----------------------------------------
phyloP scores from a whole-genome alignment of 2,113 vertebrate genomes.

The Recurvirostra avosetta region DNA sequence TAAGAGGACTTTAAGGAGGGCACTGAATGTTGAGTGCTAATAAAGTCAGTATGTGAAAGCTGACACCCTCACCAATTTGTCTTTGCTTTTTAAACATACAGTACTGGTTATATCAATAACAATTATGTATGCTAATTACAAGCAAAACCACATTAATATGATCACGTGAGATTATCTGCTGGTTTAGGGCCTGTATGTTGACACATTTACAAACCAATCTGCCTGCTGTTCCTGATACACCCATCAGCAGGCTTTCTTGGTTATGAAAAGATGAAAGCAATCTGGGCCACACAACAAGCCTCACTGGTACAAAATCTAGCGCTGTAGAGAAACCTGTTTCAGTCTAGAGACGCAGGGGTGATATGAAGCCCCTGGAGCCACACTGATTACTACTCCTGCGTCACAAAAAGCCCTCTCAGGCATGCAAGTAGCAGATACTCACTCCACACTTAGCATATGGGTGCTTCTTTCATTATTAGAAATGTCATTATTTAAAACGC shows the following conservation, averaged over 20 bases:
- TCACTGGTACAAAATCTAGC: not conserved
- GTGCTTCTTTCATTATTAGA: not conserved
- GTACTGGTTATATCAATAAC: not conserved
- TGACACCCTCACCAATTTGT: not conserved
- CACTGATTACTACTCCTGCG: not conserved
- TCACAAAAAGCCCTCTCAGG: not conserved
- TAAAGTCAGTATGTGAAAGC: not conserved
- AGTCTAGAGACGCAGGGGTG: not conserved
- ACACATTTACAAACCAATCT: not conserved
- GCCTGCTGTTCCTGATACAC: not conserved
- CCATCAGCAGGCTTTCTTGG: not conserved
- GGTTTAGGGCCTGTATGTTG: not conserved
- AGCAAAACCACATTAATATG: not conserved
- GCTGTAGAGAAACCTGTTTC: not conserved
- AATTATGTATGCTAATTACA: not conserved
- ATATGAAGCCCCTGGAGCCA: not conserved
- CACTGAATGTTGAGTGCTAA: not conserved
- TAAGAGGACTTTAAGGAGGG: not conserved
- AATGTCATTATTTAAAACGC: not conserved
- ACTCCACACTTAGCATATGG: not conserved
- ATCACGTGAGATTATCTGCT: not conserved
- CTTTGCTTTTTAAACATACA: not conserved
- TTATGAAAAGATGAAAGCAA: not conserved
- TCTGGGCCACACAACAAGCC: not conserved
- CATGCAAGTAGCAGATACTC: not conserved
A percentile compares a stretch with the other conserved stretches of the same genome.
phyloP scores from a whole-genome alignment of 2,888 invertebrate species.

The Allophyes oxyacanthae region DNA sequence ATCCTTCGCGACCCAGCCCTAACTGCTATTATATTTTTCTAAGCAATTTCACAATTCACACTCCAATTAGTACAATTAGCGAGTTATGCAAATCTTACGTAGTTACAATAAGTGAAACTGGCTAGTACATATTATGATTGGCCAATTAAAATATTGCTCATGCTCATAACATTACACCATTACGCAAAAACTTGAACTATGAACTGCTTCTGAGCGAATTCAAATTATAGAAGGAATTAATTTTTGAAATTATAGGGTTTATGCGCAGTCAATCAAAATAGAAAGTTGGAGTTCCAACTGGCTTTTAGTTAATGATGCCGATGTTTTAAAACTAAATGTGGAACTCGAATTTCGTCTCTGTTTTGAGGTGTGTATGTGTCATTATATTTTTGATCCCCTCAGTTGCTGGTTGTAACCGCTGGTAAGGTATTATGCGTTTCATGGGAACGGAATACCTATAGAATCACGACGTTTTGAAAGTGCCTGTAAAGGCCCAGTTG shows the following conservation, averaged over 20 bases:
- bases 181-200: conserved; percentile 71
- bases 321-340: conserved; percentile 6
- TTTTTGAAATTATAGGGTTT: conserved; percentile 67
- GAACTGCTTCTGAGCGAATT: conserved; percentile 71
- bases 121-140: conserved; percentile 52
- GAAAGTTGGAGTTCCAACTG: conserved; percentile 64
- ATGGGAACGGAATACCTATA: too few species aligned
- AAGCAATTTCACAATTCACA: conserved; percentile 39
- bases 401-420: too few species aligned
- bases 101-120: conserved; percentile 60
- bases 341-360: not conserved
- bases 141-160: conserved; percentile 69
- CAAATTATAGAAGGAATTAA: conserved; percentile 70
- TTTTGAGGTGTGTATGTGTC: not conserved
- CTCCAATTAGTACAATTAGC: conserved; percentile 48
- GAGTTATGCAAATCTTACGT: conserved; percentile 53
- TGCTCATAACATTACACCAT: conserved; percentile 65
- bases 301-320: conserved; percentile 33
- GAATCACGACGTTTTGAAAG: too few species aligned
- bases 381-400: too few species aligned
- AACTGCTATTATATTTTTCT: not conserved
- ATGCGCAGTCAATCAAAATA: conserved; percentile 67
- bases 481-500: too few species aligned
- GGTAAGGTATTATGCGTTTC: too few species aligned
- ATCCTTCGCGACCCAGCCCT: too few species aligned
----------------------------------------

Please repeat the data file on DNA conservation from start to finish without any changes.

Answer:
phyloP scores from a whole-genome alignment of 2,113 vertebrate genomes.

The Recurvirostra avosetta region DNA sequence TAAGAGGACTTTAAGGAGGGCACTGAATGTTGAGTGCTAATAAAGTCAGTATGTGAAAGCTGACACCCTCACCAATTTGTCTTTGCTTTTTAAACATACAGTACTGGTTATATCAATAACAATTATGTATGCTAATTACAAGCAAAACCACATTAATATGATCACGTGAGATTATCTGCTGGTTTAGGGCCTGTATGTTGACACATTTACAAACCAATCTGCCTGCTGTTCCTGATACACCCATCAGCAGGCTTTCTTGGTTATGAAAAGATGAAAGCAATCTGGGCCACACAACAAGCCTCACTGGTACAAAATCTAGCGCTGTAGAGAAACCTGTTTCAGTCTAGAGACGCAGGGGTGATATGAAGCCCCTGGAGCCACACTGATTACTACTCCTGCGTCACAAAAAGCCCTCTCAGGCATGCAAGTAGCAGATACTCACTCCACACTTAGCATATGGGTGCTTCTTTCATTATTAGAAATGTCATTATTTAAAACGC shows the following conservation, averaged over 20 bases:
- TCACTGGTACAAAATCTAGC: not conserved
- GTGCTTCTTTCATTATTAGA: not conserved
- GTACTGGTTATATCAATAAC: not conserved
- TGACACCCTCACCAATTTGT: not conserved
- CACTGATTACTACTCCTGCG: not conserved
- TCACAAAAAGCCCTCTCAGG: not conserved
- TAAAGTCAGTATGTGAAAGC: not conserved
- AGTCTAGAGACGCAGGGGTG: not conserved
- ACACATTTACAAACCAATCT: not conserved
- GCCTGCTGTTCCTGATACAC: not conserved
- CCATCAGCAGGCTTTCTTGG: not conserved
- GGTTTAGGGCCTGTATGTTG: not conserved
- AGCAAAACCACATTAATATG: not conserved
- GCTGTAGAGAAACCTGTTTC: not conserved
- AATTATGTATGCTAATTACA: not conserved
- ATATGAAGCCCCTGGAGCCA: not conserved
- CACTGAATGTTGAGTGCTAA: not conserved
- TAAGAGGACTTTAAGGAGGG: not conserved
- AATGTCATTATTTAAAACGC: not conserved
- ACTCCACACTTAGCATATGG: not conserved
- ATCACGTGAGATTATCTGCT: not conserved
- CTTTGCTTTTTAAACATACA: not conserved
- TTATGAAAAGATGAAAGCAA: not conserved
- TCTGGGCCACACAACAAGCC: not conserved
- CATGCAAGTAGCAGATACTC: not conserved
A percentile compares a stretch with the other conserved stretches of the same genome.
phyloP scores from a whole-genome alignment of 2,888 invertebrate species.

The Allophyes oxyacanthae region DNA sequence ATCCTTCGCGACCCAGCCCTAACTGCTATTATATTTTTCTAAGCAATTTCACAATTCACACTCCAATTAGTACAATTAGCGAGTTATGCAAATCTTACGTAGTTACAATAAGTGAAACTGGCTAGTACATATTATGATTGGCCAATTAAAATATTGCTCATGCTCATAACATTACACCATTACGCAAAAACTTGAACTATGAACTGCTTCTGAGCGAATTCAAATTATAGAAGGAATTAATTTTTGAAATTATAGGGTTTATGCGCAGTCAATCAAAATAGAAAGTTGGAGTTCCAACTGGCTTTTAGTTAATGATGCCGATGTTTTAAAACTAAATGTGGAACTCGAATTTCGTCTCTGTTTTGAGGTGTGTATGTGTCATTATATTTTTGATCCCCTCAGTTGCTGGTTGTAACCGCTGGTAAGGTATTATGCGTTTCATGGGAACGGAATACCTATAGAATCACGACGTTTTGAAAGTGCCTGTAAAGGCCCAGTTG shows the following conservation, averaged over 20 bases:
- bases 181-200: conserved; percentile 71
- bases 321-340: conserved; percentile 6
- TTTTTGAAATTATAGGGTTT: conserved; percentile 67
- GAACTGCTTCTGAGCGAATT: conserved; percentile 71
- bases 121-140: conserved; percentile 52
- GAAAGTTGGAGTTCCAACTG: conserved; percentile 64
- ATGGGAACGGAATACCTATA: too few species aligned
- AAGCAATTTCACAATTCACA: conserved; percentile 39
- bases 401-420: too few species aligned
- bases 101-120: conserved; percentile 60
- bases 341-360: not conserved
- bases 141-160: conserved; percentile 69
- CAAATTATAGAAGGAATTAA: conserved; percentile 70
- TTTTGAGGTGTGTATGTGTC: not conserved
- CTCCAATTAGTACAATTAGC: conserved; percentile 48
- GAGTTATGCAAATCTTACGT: conserved; percentile 53
- TGCTCATAACATTACACCAT: conserved; percentile 65
- bases 301-320: conserved; percentile 33
- GAATCACGACGTTTTGAAAG: too few species aligned
- bases 381-400: too few species aligned
- AACTGCTATTATATTTTTCT: not conserved
- ATGCGCAGTCAATCAAAATA: conserved; percentile 67
- bases 481-500: too few species aligned
- GGTAAGGTATTATGCGTTTC: too few species aligned
- ATCCTTCGCGACCCAGCCCT: too few species aligned